30 Sep Moths and Moth watching
Amidst the humongous number of heavenly entities existing in the universe, planet Earth deserves special mention and interest as it is the only entity that harbours and sustains life. The hardcore exponents of astrobiology might frown upon my statement and shrug me off as a cynic; but nevertheless, they too would nod their heads in agreement that with the scientific evidence available at hand, it is only a reasonable and fair asseveration. In course of its history from being a piece of inhospitable mass to a breeding ground of millions of species, the blue planet has seen a gamut of organisms with different shapes and sizes in varied numbers and habitats. There has been a gradual trail of evolution that has time and again seen numerous animals coming to the fore while others were obliterated from the face of the earth. Naturalists have witnessed large animals like the dinosaurs being wiped out completely while they have also been curious onlookers to the survival strategies of various smaller organisms. Having understood the diverse facets of evolution, evolutionists across different lines of thought agree that survival of an individual species has always been inextricably linked with the flexibility in the adaptive capacities of the species.
Going by the paleontological accounts, arthropods provide the earliest identifiable fossils of land animals. Insects that belong to Arthropoda, are arguably the first animals that developed the means of flight. By adopting aerial habitats, insects added another dimension to their adaptive capabilities, thereby making them more suitable to withstand the forces of natural selection and concurrently evolution. Today, insects constitute one of the major groups of animals conspicuously present in all kinds of environments. They include butterflies, moths, weevils, wasps, bees, bugs etc.
Moths are one of the most ubiquitous groups of aerial insects present on the planet. Closely related to the butterflies; moths, contrary to usual perception outnumber butterflies with respect to their number and diversity. Moths are winged arthropods and are characterized by patterns and colours on their wings. They are important facilitators of pollination and have attracted the attention of nature lovers owing to their dazzling patterns, camouflage practices etc. Mostly nocturnal, certain species of moths can be seen in the day light hours also. Besides, a number of crepuscular moths such as the ones belonging to the family Castiniidae and Torticidae have been reported which are active during the twilight hours of the day. Moths are indeed fascinating creatures that provoke a great deal of curiosity. As Dr. Sanjay P. Sane (A scientist working on the physics, neurobiology and ecophysiology of insect flights at NCBS, Bangalore) candidly states, “ I particularly love moths because they largely operate in the dark, fly beautifully over flowers, and yet are able to find their way around.” Dr. Sane adds that studying moths could be helpful as it might shed light into how “their (moths) brain controls their body, and how does it allow them to make decisions, store memory, fly and react very rapidly to dangers such as predatory birds or humans with fly swatters.”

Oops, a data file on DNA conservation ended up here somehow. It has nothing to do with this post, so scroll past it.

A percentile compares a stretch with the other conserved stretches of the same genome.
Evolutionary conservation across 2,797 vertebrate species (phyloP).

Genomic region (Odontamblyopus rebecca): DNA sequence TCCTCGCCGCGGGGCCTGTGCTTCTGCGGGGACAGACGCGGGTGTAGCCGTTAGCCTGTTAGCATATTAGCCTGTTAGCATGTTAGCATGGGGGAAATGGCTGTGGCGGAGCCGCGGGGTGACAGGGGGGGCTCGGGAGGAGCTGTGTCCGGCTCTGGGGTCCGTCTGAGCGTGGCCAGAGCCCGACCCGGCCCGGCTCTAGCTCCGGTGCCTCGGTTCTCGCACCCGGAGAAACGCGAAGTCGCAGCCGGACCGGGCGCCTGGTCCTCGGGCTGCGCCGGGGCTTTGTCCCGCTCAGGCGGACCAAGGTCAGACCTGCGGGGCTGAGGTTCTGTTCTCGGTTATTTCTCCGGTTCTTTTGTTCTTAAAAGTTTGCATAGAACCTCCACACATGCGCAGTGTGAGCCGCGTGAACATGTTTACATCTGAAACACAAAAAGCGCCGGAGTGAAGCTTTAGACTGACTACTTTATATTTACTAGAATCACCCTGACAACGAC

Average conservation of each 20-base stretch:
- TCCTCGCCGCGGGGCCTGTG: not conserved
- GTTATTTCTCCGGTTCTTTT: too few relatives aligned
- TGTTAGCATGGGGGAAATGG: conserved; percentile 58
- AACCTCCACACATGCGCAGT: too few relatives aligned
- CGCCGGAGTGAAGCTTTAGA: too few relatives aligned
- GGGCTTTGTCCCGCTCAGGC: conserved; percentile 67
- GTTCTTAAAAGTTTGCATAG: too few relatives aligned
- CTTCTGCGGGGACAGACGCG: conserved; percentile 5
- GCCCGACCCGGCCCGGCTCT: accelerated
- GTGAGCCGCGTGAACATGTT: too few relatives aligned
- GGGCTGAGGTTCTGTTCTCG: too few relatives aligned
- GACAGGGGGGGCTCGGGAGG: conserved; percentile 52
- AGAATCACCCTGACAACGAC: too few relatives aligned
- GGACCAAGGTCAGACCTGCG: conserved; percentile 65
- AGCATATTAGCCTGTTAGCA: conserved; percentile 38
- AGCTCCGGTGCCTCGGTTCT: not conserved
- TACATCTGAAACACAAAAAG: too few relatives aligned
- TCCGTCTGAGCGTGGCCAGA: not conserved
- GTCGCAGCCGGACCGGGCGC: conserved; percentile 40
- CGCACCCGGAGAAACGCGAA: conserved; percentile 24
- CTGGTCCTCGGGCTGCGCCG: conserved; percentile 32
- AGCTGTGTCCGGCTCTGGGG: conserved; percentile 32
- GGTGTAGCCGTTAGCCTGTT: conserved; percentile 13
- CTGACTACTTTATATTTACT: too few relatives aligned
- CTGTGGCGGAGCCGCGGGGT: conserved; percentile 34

Apart from being facilitators of pollination, moths also hold special economic importance owing to their contributions towards the silk industry. A certain number of moth species’ are cultivated in different parts of the world for the silk that is produced in the cocoons during different phases of their complicated life cycle. In the North Eastern state of Assam, a lucrative industry thrives on the silk produced in the cocoons of Assam Silkmoth (Antheraea assamensis) that is used for the manufacture of Muga – the unique golden-yellow silk of Assam. It is noteworthy to mention that the Muga silk was accorded Geographical Indication (GI) registration in the year 2007. Another important moth that is cultivated for its silk is the Bombyx mori. A sizeable population of moths (mostly in their caterpillar stage) is however, harmful to the economy as pests to various agricultural crops and grains.